It would be interesting to know how Sri Lanka intended to acquire 12 more ships, of different categories, over a period of eight years. Would SLN look for only Indian built ships or examine the possibility of acquiring vessels from different suppliers. Speculation is rife that Sri Lanka may get an opportunity to secure two more vessels from the US. The possibility of Sri Lanka receiving Japanese, Russia, Chinese vessels in addition to another one from India cannot be ruled out.

Had Sri Lanka built up the required naval capability, and adopted a result oriented strategy at a much earlier phase of the conflict, the LTTE wouldn’t have survived so long.

In fact, the SLN document acknowledged how its failure to take tangible measures, at a much earlier stage, after having recognized the LTTE threat, resulted in the three decades long war.

Twice president Chandrika Bandaranaike Kumaratunga is on record as having told The Jane’s Fighting Ships that the war wouldn’t have lasted so long if the SLN succeeded in blocking LTTE supplies. However, over eight years after the conclusion of the war, Sri Lanka’s defence as well as foreign policy needs, should be examined with the US-India-Japan combine seeking stronger ties with Sri Lanka against the backdrop of growing Chinese presence here.

The growing US-India-Japan maritime cooperation, and their common stand on the South China Sea situation, will certainly have a bearing on Sri Lanka. In June, this year, Sri Lankan military personnel received training in two Dornier aircraft, belonging to the Indian Navy. The training exercises were carried out in the West and Southwest Coast of the Sri Lankan Exclusive Economic Zone (EEZ) from 19th to 22nd June. US-India military cooperation today is undoubtedly at its zenith with Modi - once refused entry into the US over his alleged role in the massacre of about 1,000 Muslims in Hindu riots in 2002. The US, in 2005, turned down a request for a US visa by Modi, the leader of India’s nationalist Bharatiya Janata party (BJP) and then chief minister of Gujarat. Modi was not welcome. In a complete turnaround by US, Modi was subsequently feted at the White House by Obama during a two-day official visit to Washington. He also addressed a joint session of Congress - a sign of high favour.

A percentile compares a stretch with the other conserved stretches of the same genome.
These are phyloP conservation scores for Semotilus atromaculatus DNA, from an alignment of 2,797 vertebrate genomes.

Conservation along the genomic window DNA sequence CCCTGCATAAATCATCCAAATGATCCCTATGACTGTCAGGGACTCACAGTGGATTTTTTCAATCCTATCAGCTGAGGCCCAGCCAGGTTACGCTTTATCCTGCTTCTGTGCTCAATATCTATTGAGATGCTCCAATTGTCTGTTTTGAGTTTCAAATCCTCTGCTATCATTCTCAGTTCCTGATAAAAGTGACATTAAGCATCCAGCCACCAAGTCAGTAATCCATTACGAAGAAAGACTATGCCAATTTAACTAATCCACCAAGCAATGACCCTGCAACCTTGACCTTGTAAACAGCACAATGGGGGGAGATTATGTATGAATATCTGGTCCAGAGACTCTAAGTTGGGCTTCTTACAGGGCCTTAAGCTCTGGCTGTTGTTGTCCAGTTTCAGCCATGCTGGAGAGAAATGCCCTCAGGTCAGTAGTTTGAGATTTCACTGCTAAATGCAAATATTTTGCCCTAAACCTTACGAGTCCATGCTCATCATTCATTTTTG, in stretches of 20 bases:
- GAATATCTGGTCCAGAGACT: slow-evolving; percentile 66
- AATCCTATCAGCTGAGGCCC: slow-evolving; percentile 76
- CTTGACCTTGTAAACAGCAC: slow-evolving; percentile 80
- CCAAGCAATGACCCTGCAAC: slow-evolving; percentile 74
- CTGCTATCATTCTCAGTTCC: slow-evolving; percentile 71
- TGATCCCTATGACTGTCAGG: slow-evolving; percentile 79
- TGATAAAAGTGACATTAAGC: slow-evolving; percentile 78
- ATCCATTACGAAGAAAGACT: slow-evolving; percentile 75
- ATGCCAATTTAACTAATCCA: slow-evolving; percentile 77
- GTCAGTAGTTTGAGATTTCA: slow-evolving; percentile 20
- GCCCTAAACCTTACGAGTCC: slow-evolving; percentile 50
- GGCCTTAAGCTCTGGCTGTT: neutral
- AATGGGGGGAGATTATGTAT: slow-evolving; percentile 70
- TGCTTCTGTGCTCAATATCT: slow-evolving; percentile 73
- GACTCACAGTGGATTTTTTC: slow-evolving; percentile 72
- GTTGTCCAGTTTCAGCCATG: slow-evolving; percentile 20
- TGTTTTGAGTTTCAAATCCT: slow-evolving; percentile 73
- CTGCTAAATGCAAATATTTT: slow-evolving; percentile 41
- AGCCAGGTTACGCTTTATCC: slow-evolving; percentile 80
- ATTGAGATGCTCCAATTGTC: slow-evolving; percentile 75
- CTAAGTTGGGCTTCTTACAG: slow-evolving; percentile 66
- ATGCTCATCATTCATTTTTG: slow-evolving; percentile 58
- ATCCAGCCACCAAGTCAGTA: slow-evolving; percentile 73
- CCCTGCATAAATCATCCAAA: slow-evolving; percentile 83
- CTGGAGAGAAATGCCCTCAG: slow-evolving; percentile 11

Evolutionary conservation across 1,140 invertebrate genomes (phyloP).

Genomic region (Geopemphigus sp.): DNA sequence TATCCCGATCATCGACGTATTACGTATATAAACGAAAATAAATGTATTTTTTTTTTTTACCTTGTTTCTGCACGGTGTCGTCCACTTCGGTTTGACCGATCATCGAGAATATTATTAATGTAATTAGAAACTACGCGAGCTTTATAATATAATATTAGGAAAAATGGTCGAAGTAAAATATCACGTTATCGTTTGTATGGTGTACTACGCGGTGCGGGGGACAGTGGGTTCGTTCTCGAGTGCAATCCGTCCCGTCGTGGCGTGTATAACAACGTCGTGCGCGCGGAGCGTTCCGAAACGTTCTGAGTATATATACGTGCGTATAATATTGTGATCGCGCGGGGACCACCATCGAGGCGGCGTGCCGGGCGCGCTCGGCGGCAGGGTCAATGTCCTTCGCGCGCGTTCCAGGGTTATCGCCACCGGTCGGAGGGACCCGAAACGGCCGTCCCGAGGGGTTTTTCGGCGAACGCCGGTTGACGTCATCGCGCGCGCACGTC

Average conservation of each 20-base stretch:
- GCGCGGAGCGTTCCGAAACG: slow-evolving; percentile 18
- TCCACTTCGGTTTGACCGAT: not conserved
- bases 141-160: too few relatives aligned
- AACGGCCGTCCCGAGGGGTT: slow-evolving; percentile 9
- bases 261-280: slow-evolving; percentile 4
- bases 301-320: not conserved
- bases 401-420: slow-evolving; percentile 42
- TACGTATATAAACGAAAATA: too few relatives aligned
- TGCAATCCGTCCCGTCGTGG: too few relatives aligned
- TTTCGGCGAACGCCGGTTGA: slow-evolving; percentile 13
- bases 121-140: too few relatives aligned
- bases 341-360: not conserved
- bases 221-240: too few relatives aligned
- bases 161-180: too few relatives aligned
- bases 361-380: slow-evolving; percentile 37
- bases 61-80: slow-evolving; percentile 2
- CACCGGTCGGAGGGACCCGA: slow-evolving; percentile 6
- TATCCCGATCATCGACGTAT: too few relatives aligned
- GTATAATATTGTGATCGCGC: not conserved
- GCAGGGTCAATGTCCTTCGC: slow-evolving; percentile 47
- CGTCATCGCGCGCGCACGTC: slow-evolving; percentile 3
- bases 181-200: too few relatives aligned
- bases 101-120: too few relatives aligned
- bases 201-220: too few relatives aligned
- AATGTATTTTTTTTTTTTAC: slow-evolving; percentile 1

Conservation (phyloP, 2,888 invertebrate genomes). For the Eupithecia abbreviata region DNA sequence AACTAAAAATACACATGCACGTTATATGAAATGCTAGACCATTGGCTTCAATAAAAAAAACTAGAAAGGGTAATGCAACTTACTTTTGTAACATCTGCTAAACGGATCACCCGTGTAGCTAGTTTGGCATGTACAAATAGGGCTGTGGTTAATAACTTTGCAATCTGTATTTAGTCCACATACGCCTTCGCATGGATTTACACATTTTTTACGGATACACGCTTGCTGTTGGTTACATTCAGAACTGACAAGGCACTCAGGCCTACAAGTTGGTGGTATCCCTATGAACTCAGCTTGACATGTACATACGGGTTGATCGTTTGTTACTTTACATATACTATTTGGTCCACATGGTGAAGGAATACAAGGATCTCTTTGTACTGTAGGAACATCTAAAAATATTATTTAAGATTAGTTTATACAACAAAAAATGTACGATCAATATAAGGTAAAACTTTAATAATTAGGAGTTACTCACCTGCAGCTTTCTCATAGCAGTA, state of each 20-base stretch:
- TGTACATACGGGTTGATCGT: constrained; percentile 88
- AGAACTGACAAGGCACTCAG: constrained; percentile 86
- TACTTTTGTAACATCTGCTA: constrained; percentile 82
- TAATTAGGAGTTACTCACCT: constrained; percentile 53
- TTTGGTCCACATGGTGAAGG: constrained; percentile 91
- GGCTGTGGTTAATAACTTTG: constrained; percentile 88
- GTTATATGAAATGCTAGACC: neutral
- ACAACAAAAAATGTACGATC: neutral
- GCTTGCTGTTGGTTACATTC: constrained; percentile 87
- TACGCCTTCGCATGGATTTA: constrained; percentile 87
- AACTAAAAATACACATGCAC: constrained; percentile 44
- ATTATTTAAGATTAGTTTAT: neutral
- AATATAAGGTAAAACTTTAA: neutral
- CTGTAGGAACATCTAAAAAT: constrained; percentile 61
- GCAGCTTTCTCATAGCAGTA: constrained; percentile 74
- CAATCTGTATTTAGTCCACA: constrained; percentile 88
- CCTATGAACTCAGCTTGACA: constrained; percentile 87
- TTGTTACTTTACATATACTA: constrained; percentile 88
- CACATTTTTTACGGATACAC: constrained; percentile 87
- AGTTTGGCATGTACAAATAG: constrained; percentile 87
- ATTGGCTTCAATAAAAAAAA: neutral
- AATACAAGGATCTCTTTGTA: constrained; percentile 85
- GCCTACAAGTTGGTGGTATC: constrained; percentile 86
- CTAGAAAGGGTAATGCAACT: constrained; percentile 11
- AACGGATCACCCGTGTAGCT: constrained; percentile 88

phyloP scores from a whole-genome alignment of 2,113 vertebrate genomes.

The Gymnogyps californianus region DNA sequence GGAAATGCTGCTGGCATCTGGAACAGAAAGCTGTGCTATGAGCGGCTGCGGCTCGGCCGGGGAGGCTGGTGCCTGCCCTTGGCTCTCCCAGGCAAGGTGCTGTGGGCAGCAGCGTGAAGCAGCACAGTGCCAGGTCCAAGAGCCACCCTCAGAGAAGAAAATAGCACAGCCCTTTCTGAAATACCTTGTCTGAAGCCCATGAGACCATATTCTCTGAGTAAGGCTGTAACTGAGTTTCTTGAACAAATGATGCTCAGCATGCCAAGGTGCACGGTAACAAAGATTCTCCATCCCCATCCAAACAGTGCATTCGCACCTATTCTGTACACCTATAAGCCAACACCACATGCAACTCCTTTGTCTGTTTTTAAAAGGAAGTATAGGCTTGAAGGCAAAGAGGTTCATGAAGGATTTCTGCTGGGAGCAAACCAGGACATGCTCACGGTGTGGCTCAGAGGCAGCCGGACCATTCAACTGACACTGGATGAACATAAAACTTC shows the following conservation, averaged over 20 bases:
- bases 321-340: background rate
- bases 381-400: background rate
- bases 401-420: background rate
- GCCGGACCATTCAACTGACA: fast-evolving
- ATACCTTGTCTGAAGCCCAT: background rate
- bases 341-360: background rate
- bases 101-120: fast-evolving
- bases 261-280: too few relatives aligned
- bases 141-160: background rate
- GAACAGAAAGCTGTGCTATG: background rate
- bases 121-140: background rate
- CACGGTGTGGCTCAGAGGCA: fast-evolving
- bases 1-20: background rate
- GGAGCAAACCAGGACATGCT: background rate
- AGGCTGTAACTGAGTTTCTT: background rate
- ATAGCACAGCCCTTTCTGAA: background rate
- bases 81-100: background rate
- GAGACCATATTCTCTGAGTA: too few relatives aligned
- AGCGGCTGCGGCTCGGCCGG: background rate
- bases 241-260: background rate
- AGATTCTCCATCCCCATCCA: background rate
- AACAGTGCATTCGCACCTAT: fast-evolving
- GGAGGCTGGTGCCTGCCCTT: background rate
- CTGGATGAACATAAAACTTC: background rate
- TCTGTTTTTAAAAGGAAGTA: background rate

Chinese projects seem to be on track much to the disappointment of India and Western powers.

Recent finalisation of the agreement on Hambantota port meant that the change of government, in January 2015, hadn’t thwarted Beijing’s project in Sri Lanka.

Although, the Sirisena-Wickremesinghe administration had suspended the China-funded USD 1.4 bn Colombo Port City project, immediately after the January 2015 presidential polls, intense Chinese pressure compelled Colombo to eat humble pie. The project resumed in January 2016.

The mega project commenced in September of 2014 with the participation of Chinese president Xi Jinping on the invitation of the then President Mahinda Rajapaksa. The Chinese leader’s presence underscored just how important the project is to China.

The Port City agreement had been initially signed between Sri Lanka and China Communications Construction Company, in Nov 2013.

Now, China has secured agreement on the Hambantota port on a 99-year lease thereby seriously undermining the efforts of those who had been seeking to restrain China.

Last November, China invited former President Rajapaksa for talks in a bid to prevent the Joint Opposition from spearheading protests against the Hambantota project. Having accompanied the former President, ex-External Affairs Minister Prof. G.L. Peiris explained that the Rajapaksa-led JO wouldn’t oppose the project if China and Sri Lanka stick to the original plan worked out during the previous administration.